Perhaps what we are looking for in a more “natural” lifestyle is some combination of elegance, simplicity and a more human scale. We are looking for technology to enhance our capabilities, but in a way that is elegant, simple and seems within our control. When we achieve that, it seems more “natural”; our tools seem more like an extension of our bodies rather than an intrusion on them.

 Put in another way, it was only fitting, and yes, “natural” that someone like Steve Jobs who set out find enlightenment in India, failed and found only chaos, then went back and found it while developing elegant, simple devices that extend human capabilities without overwhelming us.

The Scrap Over Poverty Statistics

What should we make of the latest scrap over the Tendulkar committee report? Here are some thoughts.

 Poverty isn’t a binary variable. There is no switch that, when turned on, defines a household as poor vs.  non-poor.  There are various degrees of deprivation, and we have differing intuitions about at what level of deprivation we should classify a family as poor. Part of the root of the outrage over the seemingly low household income (Rs. 26 per day per person in villages to Rs. 32 per person per day in cities)  comes from the fact that our intuition about what constitutes poverty has changed.

 My uncle started his career after completing his graduation in the mid-70s in Bombay’s weather office. He was single and lived alone then, but he’d send part of his salary home to his family. Towards the end of the month, his money would run out, and the last few days of the month, he’d be able to cook and eat only one meal a day.

 Then, as now, if you were a graduate and you were earning an entry level salary in a government firm, you would be categorized into the middle-class – lower middle-class to be sure, but middle-class nonetheless. When did you last hear of a middle-class person lacking for food in India? But that’s how things were till the 70s, and my uncle’s situation wouldn’t excite comment then.  One can only imagine the situation of the others who were poorer than my uncle.

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The Moral of the Corruption Tale

Gaurav argues that the only discernible  moral from my tale of corruption is that Indians are corrupt.  Well, that is a good enough summary, but I need to fill out an entire blog post, so here I spell out the lessons I drew from that incident.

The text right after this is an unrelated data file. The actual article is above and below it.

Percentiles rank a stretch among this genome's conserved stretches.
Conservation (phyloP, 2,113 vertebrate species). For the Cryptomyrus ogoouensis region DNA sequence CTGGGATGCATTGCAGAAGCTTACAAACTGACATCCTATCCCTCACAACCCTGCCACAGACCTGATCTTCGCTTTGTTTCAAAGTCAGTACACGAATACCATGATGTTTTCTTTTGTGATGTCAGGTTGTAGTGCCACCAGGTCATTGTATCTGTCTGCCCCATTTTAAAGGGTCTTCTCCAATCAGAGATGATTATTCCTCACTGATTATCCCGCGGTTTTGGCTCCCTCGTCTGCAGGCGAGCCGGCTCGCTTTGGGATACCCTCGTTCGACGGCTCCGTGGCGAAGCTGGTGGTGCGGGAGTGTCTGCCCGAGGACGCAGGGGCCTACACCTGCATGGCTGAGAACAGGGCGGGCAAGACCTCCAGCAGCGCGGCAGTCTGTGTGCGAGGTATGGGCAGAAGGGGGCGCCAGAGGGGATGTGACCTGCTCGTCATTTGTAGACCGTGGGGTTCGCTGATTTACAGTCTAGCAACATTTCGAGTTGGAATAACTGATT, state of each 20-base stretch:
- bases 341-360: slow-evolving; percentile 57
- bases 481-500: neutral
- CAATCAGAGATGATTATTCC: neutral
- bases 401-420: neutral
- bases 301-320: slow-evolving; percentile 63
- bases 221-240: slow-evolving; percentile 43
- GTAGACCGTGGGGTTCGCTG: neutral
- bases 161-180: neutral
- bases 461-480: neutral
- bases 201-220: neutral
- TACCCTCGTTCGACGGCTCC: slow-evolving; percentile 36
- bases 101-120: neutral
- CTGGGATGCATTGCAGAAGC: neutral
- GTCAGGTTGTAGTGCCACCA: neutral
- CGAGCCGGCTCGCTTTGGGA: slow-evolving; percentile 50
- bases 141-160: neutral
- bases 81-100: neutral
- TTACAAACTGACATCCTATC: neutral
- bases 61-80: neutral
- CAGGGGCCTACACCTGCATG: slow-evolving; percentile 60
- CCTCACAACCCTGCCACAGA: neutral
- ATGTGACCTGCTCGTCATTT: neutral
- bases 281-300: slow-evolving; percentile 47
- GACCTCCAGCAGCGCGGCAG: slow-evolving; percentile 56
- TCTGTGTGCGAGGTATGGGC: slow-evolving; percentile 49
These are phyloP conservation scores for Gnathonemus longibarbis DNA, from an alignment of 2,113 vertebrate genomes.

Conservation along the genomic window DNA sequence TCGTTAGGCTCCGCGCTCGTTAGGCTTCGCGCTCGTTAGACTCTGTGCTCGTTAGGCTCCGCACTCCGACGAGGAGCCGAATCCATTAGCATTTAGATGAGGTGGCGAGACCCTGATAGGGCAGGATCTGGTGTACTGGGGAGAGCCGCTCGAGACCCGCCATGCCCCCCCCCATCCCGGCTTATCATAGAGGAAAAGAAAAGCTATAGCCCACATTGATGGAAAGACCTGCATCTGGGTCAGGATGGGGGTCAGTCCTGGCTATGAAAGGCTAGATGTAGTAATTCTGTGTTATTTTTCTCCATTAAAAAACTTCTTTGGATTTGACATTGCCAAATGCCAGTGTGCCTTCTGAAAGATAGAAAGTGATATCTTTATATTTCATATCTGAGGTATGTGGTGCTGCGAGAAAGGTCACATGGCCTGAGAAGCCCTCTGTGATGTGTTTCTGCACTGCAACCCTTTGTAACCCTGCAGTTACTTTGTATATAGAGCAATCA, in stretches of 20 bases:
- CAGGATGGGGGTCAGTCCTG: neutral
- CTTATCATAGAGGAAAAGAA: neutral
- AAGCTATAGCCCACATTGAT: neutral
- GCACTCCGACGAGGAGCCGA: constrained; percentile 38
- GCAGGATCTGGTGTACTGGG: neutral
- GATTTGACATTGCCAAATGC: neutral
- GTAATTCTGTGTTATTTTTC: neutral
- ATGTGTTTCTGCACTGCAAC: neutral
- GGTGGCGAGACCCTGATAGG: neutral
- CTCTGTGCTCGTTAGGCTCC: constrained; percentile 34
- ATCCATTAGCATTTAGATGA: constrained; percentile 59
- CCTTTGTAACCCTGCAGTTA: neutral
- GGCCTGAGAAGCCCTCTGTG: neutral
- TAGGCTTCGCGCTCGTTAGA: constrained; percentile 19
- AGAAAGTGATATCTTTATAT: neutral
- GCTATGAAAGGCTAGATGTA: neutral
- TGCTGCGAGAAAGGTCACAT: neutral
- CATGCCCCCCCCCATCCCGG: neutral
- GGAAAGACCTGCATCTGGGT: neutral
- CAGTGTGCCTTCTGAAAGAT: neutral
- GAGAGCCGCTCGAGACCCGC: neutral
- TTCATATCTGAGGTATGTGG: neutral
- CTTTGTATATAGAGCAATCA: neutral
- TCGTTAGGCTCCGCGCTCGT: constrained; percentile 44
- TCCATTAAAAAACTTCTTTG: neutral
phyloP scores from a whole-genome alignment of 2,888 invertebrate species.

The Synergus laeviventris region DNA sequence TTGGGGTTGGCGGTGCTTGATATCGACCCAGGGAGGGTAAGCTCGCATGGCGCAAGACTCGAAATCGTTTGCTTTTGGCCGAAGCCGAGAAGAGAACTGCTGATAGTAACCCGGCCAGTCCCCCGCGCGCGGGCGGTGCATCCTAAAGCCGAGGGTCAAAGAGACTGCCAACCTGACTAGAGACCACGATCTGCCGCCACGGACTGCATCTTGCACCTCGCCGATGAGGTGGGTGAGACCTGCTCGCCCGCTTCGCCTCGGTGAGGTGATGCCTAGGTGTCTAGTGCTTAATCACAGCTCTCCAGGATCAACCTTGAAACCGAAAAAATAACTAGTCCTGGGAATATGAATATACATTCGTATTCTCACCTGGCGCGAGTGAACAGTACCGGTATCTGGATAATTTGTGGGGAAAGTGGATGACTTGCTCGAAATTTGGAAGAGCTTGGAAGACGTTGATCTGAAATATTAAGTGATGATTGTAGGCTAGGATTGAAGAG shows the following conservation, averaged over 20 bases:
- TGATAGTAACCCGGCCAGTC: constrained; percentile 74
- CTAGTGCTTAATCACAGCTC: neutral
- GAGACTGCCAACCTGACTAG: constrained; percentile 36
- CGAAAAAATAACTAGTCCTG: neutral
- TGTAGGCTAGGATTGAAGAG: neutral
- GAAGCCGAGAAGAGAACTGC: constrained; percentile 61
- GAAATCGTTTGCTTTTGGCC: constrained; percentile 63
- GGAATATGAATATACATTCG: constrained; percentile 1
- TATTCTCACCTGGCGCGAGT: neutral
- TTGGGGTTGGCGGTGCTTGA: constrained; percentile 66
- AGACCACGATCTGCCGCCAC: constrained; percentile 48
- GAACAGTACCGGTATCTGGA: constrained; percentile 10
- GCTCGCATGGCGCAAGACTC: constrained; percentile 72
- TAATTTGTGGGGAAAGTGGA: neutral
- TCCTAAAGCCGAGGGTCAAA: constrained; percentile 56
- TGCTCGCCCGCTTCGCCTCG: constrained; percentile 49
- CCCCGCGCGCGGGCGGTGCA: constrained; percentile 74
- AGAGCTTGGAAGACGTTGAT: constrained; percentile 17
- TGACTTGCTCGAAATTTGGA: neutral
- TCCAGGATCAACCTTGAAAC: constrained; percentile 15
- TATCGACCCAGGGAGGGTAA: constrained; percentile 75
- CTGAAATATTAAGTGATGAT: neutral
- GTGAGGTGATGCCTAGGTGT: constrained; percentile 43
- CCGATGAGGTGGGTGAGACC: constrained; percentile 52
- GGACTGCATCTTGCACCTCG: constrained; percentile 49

The most striking aspect of the tale, to me, was this: B, who was undoubtedly a well-meaning man, saw nothing wrong in misusing the CBI to achieve what he considered were morally justifiable ends. But if misusing public resources to achieve private aims is what is considered corruption, how were B’s actions any less corrupt than A’s?

There is a tendency in India to think of incorruptibility as a personal quality roughly equivalent to “lack of avarice”.  We believe that corruption is caused by a hankering after material wealth, and consequently, the tendency is to hold the saintly man, preferably with no family to lead him astray, as the model from which good governance will flow.   Sometime back, I read a story on how Nitish Kumar was transforming Bihar. I do not remember the source now, nor the exact words, but there was a line on how honest a man Nitish was. Apparently, industrialists who went to him with bags of money (presumably as donations to the party fund) found that Nitish did not even look at or touch the money when they tried to hand it over, but asked them to keep it in one corner.  Now, without detracting from Nitish’s achievement in making Bihar governable, which is indeed a considerable one, Nitish’s own personal “cleanness” makes no difference to the fact that the wads of notes that industrialists contribute to his party funds distort policy-making, just as B’s own personal honesty made no difference to the fact that his actions ensured that a person who ought to be arrested and in jail was out of it because it served the cause of a private dispute.

This tendency to think of corruption in terms of personal characteristics is a consequence of the saintly idiom in Indian politics. Gandhiji contributed significantly in establishing this, but he was by no means responsible for originating it. This mode of thinking has had many deleterious consequences on our polity.  One of them, which has thankfully reduced in severity, is an Indian inability to distinguish between a dishonest man and a person who, having made his money honestly, enjoys the good things in life.  This inability was fueled by, and in turn contributed to, the antipathy towards free-market policies.  Whether it is liberalization that changed this attitude or generational change, this particular attitude’s trend is downwards. Other consequences, however, remain. We tend to search for the incorruptible person to run our systems, and our fantasies of a perfect society display a disturbing willingness to hand over dictatorial powers to such a person.

The second aspect of the story to note was the reaction of the association’s members. The membership was split in its support between A and B, but there was no dispute over facts. None of A’s supporters thought him to be an honest man. Indeed, it never occurred to them that there was anything wrong with looting from the public purse.  What tipped the views of his supporters in A’s favour was the fact that A did a good job at the association – and yes, they knew that he took a cut there too.
For that matter, A’s opponents weren’t particularly concerned about the public money either. It was his avarice and his behaviour at the association that they were concerned with (Of course, as we have noted, B, the supposedly honest man, wasn’t that concerned about A’s corruption)